Since the 2002 Olympic Games in Salt Lake City, Bode Miller has been a household name in the United States (the only other skiers I could name off the top of my head are Lindsey Vonn and Picabo Street, neither of whom are competing in Sochi). The New Hampshire native skier is now 36 years old and competing in his fourth Olympics. We’ve seen him evolve from American hero in 2002, to drunken antihero in 2006, to the golden redemption story in 2010. He’s really talented, and he really loves to ski, but it’s not always about competition for him. He’s the Rob Gronkowski of skiing. He trains hard, and competes hard, and at the end of the day, he parties hard. There’s a lot to like about that approach to life.
Miller won three Silver Medals in Salt Lake City, and a Gold and a Bronze in Vancouver, but was shut out in Turin in 2006. There were high expectations for Bode after his breakout performance in 2002. With great success comes a responsibility to be a role model and carry yourself like a gentleman. Bode Miller didn’t see it that way, though. Even in defeat, we could see that Miller was incredibly talented, but it was frustrating to watch as tabloid after tabloid came out with more stories of all the partying he was doing in Italy while he wasn’t winning anything. In 2010, at 32, Miller shut everyone up by winning two medals, including his first Gold. The other day, he recorded the fasted time in the Olympic qualifying trial, and looks poised for another medal. The guy is really good at what he does. He takes a sport that is both thrilling and dangerous, and he makes it look easy. I hope he’s there in South Korea when he’s 40, just a guy going skiing as fast as possible because it’s really fun. He’s at a stage in his career where he can still perform at a high level, but it’s uncertain how much longer he can keep that up. It’s a lot like the way people talk about Tom Brady and Peyton Manning, who are around the same age as Miller, but those guys have a chance to compete for the Super Bowl every year. There are other ski competitions, but none that get the kind of audience and prestige as the Winter Olympics. Time will tell, I suppose.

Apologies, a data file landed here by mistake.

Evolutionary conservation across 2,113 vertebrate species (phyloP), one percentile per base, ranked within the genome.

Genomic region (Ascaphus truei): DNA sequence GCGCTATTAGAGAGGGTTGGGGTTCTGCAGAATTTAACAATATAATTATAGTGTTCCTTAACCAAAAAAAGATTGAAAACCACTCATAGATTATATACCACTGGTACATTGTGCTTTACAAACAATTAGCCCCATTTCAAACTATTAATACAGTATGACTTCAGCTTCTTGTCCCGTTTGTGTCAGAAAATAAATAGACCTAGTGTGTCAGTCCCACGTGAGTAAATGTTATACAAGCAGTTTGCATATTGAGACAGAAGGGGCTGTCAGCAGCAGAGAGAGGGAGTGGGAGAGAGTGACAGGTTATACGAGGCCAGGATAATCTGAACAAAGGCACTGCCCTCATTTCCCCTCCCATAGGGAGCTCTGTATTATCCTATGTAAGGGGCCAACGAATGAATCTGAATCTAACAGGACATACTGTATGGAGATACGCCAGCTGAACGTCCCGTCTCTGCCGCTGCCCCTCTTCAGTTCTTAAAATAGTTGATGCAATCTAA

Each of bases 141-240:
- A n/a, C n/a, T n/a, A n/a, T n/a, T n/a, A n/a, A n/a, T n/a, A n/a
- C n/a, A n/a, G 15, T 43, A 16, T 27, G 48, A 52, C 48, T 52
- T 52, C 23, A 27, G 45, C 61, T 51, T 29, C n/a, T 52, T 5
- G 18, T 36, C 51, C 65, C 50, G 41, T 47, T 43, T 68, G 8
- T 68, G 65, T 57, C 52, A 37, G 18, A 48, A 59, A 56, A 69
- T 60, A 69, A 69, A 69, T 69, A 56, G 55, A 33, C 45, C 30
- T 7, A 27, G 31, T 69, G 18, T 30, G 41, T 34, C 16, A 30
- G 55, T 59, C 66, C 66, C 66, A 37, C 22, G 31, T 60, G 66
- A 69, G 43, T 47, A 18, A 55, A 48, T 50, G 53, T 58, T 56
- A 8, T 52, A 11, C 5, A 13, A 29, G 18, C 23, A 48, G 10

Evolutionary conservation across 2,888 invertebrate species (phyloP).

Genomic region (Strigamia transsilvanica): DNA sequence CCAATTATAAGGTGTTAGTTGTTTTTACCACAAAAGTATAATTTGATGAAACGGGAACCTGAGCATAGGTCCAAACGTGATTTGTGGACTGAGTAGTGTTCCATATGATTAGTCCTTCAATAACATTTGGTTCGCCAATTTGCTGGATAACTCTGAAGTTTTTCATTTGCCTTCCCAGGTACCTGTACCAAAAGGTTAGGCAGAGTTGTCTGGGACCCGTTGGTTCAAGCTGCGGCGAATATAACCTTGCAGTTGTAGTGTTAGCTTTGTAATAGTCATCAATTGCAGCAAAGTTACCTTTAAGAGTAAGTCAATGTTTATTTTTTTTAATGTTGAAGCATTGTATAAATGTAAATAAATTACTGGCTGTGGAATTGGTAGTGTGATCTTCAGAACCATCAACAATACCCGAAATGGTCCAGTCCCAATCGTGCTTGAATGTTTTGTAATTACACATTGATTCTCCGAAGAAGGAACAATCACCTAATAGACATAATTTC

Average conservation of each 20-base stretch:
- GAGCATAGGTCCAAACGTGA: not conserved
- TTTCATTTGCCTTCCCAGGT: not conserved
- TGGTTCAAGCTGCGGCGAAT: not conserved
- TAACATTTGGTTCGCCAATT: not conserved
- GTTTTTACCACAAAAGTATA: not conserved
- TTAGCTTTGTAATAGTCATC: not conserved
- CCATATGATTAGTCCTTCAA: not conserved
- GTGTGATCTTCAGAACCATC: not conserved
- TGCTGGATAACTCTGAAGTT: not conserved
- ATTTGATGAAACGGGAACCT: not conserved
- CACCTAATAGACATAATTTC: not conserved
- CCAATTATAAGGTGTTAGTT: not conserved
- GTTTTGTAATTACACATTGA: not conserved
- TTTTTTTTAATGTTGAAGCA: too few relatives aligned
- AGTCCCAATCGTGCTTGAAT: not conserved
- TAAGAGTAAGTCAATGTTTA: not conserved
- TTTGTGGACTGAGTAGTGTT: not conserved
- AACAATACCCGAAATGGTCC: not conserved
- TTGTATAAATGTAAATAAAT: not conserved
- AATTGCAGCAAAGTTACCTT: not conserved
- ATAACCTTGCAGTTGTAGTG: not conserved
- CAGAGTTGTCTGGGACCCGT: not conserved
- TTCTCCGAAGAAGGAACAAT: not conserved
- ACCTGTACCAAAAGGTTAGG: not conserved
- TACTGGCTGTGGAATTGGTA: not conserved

I love the Olympics, but sometimes people take it too seriously. Sure, these athletes are representing their country, and there is a lot of pride and honor in doing that, but people don’t pursue athletic achievement just for the honor. People learn to ski because it’s fun. They play hockey because their friends are playing. Bode Miller gets to show off the hard work he’s put in on the world’s biggest stage, and he’s having a good time while he’s there. He gets it.